Researchers at IBM Security have come across a hybrid Trojan that is a combination between the Nymaim dropper and the Gozi financial malware.
Dubbed by IBM “GozNym,” the threat has been used to target 22 financial institutions in the United States and two in Canada. The malware has been used in attacks aimed at banks, credit unions, e-commerce platforms, and retail banking. While the campaign only started this month, IBM believes the attackers have already stolen millions of dollars from victims.
Nymaim has been mainly known as a dropper used to deliver ransomware, including its own police-themed screen locker, which blocks computers and instructs victims to pay a “fine”.
Researchers believe that the developers of Nymaim, a stealthy threat that includes efficient evasion techniques, recompiled the malware’s source code with code taken from Gozi ISFB, a variant of the well-known banking Trojan that was spotted targeting Swiss users earlier this year. Gozi’s source code was leaked on two occasions over the past years.
“We know that Gozi is still very active in the underground, and even some of its authors are actively being investigated by law enforcement agencies. They have changed their model and sell some specific modules to different malware projects,” Andrew Komarov, chief intelligence officer at InfoArmor, told SecurityWeek. “You may see posts about ‘Gozi for rent’ for $400 per week, supporting WEB-injects for Chrome, IE, Firefox, and have modules similar to well-known online banking Trojans like Zeus and SpyEye (VNC, keylogger – used for successful online-banking theft).”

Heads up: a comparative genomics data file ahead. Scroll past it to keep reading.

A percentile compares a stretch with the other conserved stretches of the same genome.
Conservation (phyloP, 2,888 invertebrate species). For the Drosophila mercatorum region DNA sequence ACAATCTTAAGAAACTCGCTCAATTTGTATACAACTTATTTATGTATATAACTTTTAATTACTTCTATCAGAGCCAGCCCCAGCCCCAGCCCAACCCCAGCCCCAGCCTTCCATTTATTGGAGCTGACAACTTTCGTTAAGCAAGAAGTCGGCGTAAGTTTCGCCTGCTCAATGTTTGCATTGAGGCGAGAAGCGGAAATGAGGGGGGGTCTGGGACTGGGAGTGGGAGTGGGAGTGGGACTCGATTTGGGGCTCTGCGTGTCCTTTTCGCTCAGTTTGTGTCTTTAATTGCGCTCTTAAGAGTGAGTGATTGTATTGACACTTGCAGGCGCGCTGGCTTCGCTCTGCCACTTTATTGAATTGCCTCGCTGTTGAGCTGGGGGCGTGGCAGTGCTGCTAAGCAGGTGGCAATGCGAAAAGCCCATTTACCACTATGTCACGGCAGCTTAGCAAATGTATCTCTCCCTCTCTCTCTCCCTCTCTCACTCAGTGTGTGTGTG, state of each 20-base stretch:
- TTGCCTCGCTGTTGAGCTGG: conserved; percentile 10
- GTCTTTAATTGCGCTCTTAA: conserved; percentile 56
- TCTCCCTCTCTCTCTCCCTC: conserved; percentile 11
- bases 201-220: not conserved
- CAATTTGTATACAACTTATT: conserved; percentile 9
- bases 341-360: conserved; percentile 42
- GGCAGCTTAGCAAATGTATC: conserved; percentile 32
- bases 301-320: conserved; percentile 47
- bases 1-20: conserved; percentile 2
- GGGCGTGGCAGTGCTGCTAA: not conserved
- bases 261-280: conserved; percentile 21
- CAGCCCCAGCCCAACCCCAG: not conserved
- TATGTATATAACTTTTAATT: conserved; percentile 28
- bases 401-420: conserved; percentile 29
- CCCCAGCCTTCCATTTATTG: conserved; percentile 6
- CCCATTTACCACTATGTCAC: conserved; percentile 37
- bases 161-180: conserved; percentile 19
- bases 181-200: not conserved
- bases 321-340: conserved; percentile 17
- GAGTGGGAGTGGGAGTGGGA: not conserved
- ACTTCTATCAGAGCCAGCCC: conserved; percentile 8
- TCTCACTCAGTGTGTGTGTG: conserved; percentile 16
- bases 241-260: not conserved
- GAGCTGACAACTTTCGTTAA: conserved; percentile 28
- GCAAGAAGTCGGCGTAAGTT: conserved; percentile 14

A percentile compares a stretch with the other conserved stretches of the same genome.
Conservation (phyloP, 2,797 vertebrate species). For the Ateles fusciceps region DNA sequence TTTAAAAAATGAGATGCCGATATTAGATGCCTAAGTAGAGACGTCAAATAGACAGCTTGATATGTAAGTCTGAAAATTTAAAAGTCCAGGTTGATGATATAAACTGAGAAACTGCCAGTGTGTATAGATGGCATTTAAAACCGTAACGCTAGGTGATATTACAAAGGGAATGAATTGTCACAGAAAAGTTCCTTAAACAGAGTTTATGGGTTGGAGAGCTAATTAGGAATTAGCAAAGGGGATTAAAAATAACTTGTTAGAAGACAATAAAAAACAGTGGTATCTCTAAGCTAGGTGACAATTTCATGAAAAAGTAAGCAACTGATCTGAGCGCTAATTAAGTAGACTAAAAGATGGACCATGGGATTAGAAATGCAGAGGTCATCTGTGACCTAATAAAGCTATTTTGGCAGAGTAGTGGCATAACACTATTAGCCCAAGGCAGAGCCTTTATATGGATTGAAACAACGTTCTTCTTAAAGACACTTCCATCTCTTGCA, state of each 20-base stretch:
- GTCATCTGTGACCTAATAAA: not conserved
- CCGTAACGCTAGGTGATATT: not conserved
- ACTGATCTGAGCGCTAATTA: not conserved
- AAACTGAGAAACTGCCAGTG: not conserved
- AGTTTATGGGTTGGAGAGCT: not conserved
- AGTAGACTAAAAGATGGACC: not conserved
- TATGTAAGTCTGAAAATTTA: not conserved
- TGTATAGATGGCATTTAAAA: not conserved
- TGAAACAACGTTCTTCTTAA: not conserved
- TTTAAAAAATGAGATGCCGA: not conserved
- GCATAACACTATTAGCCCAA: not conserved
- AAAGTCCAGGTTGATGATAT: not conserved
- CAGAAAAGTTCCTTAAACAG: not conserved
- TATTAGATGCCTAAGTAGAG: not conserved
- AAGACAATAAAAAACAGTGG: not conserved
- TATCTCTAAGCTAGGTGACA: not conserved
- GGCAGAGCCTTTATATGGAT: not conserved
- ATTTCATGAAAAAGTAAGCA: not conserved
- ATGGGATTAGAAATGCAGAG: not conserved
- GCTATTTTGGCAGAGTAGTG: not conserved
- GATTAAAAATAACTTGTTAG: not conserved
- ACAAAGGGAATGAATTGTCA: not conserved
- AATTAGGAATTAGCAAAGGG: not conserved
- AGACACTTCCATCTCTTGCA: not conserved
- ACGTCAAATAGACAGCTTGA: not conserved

Until November 2015, Nymaim was primarily used as a ransomware dropper, but towards the end of the year IBM X-Force researchers noticed that the malware had started fetching a Gozi ISFB web injection module and using it to launch online banking attacks.
The threats were combined into a single piece of malware in early April, with Nymaim being launched in the first stage of deployment and the Gozi ISFB component in the second stage.
“The new GozNym hybrid takes the best of both the Nymaim and Gozi ISFB malware to create a powerful Trojan. From the Nymaim malware, it leverages the dropper’s stealth and persistence; the Gozi ISFB parts add the banking Trojan’s capabilities to facilitate fraud via infected Internet browsers,” explained Limor Kessem, executive security advisor at IBM.
The GozNym sample analyzed by IBM is currently detected by most major antivirus vendors based on its signature.
“Unfortunately, the leak of source codes of famous online banking Trojans created a new market with modifications and different variations, but they are based on exactly the same principles as several years ago. Security bypass and AV evasion mechanisms are rapidly changing due to the efforts of the security community, this is why those bad actors are looking for new and private zero-day exploits for modern platforms and specific security solutions,” Komarov said.